Thursday, 12 March 2015

March 2015

This Sunday is Mothering Sunday, my first without Harry. I am trying not to think about what the day means. If you remember from my last blogg, I am in fact doing a 5 km mud run that includes an assault course. The assault course involves crawling under barbed wire in the mud, going through mud ditches and freezing cold rivers! In January it seemed a good idea, I thought the weather would be spring like, but currently it is still very mixed and wintery!
Having entered this challenge at least I have been focused on this and not Mother's Day. I couldn't face going to church and collecting flowers from one son, not 2. The focus being on mother's and their children. I must be greatful that I still have Callum, my mummy status well and truly still alive. 
Here is a link to our charity page, we are completing the challenge in aid of Martin House Hospice and Candlelighters.

Candlelighters have opened up a new building called 'The Square', it will be a new support centre. It is a 4 story building just outside LGI, very handy for the oncology wards. It has been refurbished throughout, restoring features to their former glory. I visited 'The Square' a couple of weeks ago and met a couple of oncology mums whom have children post treatment. The centre is lovely. There is a reception area with lots of seating and tea and coffee readily available, as were cakes! The team are expanding at Candlelighters and the charity is getting bigger, being able to provide much needed support. I have been involved in research with regards what support is needed to support oncology families and friends and at long last the tide is turning. Candlelighters have a 10 year lease on the building and money ring fenced for support workers. Other support workers will be commissioned as the areas of need are identified from families visiting the centre. There is also a therapy room providing massages and reflexology to those families affected by oncology. The future looks very exciting. A group of bereaved mums all with children whom died from Neuroblastoma will be meeting up next week. I know some of the mums, but not well and facebook provides the main link as we live different sides of leeds. 'the Square' will provide a tranquil  environment for us to meet up and share our experiences and support each other. Bereavement I am realising is with us for life. There is no real recovery, but an ability to learn to cope better. There will always be those down days, those sudden flashbacks, but we are learning to live again. We have bought a touring caravan to try and just do that. Regroup as a 3 and eventually have holidays with others.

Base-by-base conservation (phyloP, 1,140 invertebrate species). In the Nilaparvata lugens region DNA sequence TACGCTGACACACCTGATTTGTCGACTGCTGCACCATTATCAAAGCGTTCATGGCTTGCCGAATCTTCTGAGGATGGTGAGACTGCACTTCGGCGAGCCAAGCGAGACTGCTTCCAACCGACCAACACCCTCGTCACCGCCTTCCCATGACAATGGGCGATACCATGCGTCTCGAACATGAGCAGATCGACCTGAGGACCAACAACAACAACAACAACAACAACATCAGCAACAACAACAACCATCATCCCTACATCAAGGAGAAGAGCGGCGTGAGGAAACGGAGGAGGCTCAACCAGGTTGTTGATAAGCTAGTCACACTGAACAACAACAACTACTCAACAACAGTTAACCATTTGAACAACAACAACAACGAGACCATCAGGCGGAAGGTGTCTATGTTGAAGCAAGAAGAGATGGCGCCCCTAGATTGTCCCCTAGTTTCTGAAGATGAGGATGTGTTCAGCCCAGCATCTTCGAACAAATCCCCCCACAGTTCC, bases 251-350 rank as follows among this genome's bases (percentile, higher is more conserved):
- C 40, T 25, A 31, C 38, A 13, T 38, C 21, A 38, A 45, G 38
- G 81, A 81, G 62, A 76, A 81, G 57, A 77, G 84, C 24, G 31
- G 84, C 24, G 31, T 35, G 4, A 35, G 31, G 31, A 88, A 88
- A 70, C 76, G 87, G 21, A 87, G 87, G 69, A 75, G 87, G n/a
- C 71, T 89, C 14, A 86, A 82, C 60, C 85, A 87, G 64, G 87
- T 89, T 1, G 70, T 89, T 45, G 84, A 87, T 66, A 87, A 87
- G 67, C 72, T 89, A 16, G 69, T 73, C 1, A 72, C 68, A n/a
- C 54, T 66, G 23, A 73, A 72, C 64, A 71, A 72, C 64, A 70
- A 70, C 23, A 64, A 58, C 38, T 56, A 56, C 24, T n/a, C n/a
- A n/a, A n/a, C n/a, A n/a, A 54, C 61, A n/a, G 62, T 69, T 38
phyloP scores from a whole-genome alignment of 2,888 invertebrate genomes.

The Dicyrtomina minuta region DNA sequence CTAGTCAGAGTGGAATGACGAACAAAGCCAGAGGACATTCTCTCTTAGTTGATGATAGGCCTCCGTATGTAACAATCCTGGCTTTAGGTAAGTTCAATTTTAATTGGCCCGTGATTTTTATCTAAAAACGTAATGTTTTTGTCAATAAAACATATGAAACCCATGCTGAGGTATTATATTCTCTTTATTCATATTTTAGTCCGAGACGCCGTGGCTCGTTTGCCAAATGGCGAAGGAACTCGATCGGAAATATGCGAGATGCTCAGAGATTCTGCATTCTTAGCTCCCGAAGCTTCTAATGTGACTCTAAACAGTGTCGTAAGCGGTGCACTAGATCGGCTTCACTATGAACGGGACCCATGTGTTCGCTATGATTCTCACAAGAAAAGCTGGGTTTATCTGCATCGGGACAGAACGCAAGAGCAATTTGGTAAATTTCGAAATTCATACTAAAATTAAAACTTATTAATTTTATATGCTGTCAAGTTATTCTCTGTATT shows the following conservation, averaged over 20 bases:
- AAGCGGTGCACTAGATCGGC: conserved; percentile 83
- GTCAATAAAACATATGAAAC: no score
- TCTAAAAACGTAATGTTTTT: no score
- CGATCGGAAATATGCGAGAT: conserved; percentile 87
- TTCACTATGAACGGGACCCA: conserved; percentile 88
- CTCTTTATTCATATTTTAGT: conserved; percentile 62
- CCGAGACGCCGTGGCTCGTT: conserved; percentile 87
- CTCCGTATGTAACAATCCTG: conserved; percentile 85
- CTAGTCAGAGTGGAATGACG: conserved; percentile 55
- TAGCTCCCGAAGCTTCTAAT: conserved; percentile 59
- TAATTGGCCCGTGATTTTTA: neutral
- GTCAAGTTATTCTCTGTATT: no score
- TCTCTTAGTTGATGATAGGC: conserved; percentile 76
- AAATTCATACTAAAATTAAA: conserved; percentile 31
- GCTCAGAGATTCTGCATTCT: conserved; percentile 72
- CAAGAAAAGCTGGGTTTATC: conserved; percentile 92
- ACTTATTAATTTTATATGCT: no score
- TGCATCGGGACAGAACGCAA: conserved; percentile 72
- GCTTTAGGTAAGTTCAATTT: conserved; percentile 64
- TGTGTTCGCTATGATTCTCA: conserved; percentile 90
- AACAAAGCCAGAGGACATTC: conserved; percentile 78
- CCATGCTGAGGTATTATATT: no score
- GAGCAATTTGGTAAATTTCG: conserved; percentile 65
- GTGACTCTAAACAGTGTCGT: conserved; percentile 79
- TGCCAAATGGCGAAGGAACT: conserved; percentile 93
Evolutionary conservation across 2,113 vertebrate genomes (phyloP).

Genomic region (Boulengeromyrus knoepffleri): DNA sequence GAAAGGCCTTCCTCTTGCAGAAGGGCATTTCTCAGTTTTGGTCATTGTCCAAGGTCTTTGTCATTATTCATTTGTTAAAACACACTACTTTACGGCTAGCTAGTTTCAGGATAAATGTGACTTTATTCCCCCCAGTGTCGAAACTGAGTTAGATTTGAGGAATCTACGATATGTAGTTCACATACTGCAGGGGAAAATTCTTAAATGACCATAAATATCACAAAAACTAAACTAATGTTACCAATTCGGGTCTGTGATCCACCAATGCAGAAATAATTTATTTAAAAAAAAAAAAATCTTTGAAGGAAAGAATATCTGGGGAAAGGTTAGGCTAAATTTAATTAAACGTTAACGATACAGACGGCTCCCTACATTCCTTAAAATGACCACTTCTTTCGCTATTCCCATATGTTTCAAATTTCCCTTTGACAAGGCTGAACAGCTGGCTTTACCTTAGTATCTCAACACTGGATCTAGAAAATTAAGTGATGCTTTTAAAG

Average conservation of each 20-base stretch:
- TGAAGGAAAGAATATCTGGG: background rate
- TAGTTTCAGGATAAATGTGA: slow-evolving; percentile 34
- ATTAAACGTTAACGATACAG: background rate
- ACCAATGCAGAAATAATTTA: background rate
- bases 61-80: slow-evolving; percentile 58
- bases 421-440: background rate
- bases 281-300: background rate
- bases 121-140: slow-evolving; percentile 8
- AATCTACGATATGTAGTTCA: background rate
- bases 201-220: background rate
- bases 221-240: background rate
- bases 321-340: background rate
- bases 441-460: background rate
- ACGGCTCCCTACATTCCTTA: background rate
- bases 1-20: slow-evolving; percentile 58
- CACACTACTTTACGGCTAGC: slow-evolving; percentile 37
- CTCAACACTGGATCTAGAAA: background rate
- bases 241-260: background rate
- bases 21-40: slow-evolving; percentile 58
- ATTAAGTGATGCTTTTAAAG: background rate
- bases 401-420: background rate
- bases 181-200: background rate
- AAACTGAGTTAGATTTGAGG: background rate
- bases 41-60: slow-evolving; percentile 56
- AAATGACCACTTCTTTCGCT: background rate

Harry's first anniversary is on the horizon. My eyes well up thinking of that last day, how I told harry to fly away, to a place where he would have no pain. His skin was breaking down all around his bottom, with several grade 5 pressure sores. No mother should have to smell her son's rotting flesh, or dress the wounds. That last day was so surreal. I knew he was close to dying. I remember getting my hair done that day, as I knew we would be attending his funeral in the next couple of weeks and didn't know if I would have the strength to sit through a hair dressers appointment once he had died! Strange really. However, I was with Harry at the very end, holding his hand and telling him that it was ok for him to go from this world. 
We have so many happy memories to hold on to and share. I was watching videos with Callum the other day. He can't remember a lot of things we did, he can't remember harry being in hospital, but he will always love his brother, that I do know.